Photo Credit: Jewish Press
Delta Airlines plane at Ben Gurion International Airport.

Limited flights resumed Monday in the wake of a massive power outage that knocked out the global computer network at Delta Air Lines. Some 427 flights were grounded as a result.

Tens of thousands of Delta passengers were stranded Monday in various locations around the world after the power outage at its Atlanta headquarters caused a global computer failure that grounded all of its flights worldwide.


Thousands of other travelers cancelled reservations with the airline, which also has a “handshake” with Israel’s national carrier, El Al Airlines.

Delays and cancellations continued throughout the day following the outage, which started at around 2:30 am at its Atlanta headquarters and technically lasted six hours, but the effects of which have continued.

CEO Ed Bastian apologized to Delta customers for the disruptions to the airline’s operations.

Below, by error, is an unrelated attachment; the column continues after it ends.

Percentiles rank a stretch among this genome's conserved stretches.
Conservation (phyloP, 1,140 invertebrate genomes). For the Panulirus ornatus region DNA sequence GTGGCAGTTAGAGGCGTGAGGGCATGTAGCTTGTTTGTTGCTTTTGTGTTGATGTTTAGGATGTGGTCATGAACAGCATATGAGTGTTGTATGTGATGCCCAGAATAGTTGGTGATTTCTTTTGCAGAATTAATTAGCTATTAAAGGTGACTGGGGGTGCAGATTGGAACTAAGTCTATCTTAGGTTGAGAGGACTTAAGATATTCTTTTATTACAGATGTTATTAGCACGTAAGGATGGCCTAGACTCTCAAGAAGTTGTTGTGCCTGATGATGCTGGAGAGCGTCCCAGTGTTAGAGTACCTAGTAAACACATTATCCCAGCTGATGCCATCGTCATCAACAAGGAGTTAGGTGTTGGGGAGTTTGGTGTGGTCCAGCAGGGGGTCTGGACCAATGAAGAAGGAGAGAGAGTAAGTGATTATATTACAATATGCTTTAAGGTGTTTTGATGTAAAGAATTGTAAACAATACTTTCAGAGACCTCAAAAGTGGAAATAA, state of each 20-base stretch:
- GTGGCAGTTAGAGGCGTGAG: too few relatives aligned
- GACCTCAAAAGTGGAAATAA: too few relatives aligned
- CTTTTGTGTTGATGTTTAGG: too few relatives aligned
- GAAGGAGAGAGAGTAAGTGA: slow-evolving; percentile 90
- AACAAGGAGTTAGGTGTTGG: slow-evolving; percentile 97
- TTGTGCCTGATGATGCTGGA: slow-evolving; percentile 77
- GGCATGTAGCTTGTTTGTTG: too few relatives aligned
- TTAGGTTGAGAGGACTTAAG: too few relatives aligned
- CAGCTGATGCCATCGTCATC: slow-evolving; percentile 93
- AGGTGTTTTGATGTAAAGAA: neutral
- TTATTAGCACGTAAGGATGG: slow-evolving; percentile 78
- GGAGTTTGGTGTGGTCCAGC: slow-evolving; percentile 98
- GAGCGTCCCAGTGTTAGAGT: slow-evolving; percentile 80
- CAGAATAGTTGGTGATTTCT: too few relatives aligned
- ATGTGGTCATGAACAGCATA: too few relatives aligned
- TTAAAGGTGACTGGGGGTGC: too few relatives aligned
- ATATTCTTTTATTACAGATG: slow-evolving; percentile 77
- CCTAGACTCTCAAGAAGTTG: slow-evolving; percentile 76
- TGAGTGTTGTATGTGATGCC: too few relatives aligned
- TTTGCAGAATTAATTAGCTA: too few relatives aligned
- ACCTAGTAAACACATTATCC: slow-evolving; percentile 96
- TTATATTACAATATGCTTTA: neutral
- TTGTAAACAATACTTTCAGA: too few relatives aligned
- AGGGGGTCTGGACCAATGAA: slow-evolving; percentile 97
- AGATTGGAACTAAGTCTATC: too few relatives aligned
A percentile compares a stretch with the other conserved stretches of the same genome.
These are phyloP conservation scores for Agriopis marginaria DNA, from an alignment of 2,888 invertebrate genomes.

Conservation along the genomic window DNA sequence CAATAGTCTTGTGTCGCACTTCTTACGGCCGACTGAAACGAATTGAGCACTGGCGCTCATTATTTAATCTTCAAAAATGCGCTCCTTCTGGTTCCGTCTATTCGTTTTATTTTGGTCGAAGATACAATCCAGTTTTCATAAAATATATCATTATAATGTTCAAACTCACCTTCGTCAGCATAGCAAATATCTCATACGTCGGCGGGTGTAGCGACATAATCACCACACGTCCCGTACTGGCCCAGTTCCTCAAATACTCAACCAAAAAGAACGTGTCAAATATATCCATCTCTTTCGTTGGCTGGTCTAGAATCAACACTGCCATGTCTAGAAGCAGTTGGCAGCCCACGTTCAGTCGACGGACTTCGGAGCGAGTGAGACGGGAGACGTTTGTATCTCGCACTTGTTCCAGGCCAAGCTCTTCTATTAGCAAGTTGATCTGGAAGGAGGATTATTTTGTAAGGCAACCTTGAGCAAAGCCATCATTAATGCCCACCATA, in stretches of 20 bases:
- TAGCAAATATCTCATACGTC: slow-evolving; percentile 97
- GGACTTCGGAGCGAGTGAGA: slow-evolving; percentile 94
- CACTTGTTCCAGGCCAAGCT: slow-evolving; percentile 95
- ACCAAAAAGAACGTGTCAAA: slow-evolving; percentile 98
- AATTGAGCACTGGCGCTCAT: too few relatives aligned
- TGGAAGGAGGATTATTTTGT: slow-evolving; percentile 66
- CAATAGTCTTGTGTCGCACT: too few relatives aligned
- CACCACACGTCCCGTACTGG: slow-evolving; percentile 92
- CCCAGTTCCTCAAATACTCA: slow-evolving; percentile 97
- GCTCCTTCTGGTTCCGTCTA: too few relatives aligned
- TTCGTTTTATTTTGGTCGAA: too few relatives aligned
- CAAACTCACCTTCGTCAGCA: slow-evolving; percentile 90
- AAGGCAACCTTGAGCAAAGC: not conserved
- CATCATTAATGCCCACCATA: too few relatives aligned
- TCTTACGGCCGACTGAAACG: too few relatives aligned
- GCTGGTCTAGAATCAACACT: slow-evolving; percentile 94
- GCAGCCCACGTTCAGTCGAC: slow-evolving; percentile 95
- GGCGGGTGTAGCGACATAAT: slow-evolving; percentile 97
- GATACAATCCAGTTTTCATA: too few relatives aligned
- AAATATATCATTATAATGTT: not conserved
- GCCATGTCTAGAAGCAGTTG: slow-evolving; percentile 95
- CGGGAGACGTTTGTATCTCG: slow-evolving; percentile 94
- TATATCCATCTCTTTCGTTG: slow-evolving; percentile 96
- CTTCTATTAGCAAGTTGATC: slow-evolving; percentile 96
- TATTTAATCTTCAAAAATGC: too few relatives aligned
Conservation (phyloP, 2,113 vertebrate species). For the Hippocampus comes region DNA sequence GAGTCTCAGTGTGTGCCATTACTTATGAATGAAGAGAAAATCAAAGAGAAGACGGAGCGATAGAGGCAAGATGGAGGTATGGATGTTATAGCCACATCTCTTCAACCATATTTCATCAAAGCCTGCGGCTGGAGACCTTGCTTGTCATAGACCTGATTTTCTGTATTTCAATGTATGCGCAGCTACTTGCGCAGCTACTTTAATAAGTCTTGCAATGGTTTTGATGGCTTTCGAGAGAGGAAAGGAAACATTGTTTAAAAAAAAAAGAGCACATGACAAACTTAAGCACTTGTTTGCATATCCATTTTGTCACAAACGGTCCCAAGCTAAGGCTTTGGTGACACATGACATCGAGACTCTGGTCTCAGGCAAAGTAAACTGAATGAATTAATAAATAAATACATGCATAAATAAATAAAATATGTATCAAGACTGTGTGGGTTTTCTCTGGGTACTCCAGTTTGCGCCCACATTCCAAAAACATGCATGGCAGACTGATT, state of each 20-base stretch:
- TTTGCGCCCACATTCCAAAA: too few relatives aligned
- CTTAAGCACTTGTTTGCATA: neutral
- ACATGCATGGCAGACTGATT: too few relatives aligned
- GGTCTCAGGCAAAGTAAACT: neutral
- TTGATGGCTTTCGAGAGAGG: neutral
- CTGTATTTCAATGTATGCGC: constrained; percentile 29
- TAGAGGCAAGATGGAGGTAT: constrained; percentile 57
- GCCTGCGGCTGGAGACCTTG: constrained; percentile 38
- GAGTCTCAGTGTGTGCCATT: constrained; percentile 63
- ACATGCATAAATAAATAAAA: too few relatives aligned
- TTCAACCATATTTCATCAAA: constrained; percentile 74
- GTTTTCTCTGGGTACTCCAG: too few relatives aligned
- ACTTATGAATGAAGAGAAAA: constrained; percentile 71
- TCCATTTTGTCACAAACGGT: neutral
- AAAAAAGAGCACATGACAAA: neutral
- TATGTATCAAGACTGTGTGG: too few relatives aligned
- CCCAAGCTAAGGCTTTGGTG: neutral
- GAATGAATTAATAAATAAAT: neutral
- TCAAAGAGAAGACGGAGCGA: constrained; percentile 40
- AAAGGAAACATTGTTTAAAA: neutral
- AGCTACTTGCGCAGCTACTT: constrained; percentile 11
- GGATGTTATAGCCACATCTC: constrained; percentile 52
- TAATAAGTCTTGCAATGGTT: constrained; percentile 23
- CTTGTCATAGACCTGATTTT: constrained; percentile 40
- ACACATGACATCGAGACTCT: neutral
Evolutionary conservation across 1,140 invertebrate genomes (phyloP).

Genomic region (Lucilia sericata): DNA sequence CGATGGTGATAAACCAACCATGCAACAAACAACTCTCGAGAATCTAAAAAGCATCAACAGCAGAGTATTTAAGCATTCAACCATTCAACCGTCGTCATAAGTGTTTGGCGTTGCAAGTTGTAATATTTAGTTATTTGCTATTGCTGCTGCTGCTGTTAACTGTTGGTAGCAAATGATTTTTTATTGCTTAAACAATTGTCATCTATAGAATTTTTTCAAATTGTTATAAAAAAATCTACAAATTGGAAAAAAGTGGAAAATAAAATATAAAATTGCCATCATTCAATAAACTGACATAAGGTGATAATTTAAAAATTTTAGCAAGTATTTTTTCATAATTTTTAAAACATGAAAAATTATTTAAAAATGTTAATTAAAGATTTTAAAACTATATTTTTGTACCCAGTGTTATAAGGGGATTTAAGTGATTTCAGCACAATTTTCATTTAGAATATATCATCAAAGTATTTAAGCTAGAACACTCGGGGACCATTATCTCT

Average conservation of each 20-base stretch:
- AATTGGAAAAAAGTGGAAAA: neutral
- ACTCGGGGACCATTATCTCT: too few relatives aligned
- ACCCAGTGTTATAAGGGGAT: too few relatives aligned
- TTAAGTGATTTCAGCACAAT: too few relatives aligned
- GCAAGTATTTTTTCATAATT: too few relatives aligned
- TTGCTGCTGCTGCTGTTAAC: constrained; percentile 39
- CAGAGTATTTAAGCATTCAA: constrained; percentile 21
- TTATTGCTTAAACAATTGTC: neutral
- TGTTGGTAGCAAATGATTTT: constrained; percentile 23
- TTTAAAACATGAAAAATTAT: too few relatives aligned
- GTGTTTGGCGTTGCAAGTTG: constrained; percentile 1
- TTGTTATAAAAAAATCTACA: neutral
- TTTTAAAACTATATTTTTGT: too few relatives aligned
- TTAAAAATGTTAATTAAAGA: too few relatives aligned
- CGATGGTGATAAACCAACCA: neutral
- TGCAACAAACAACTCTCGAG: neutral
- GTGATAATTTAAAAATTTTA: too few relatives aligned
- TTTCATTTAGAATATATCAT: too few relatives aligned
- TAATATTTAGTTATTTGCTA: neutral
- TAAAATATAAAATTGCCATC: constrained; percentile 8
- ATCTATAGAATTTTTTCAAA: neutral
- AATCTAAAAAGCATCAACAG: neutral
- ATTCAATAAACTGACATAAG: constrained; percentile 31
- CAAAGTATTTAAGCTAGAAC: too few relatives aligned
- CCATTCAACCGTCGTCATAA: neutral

There were Delta flights already in the air when the outage struck the airline, but many more aircraft were on the tarmac.

The technology that was working, was giving inaccurate information when the outage struck. Flight status systems showed incorrect flight times on airport screens; boarding passes weren’t printing at all and agents ended up writing them out by hand. Check-in systems were down; the airline’s website and smartphone apps were affected as well.

The outage dropped Delta shares by two percent in pre-market trading.


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Hana Levi Julian is a Middle East news analyst with a degree in Mass Communication and Journalism from Southern Connecticut State University. A past columnist with The Jewish Press and senior editor at Arutz 7, Ms. Julian has written for, and other media outlets, in addition to her years working in broadcast journalism.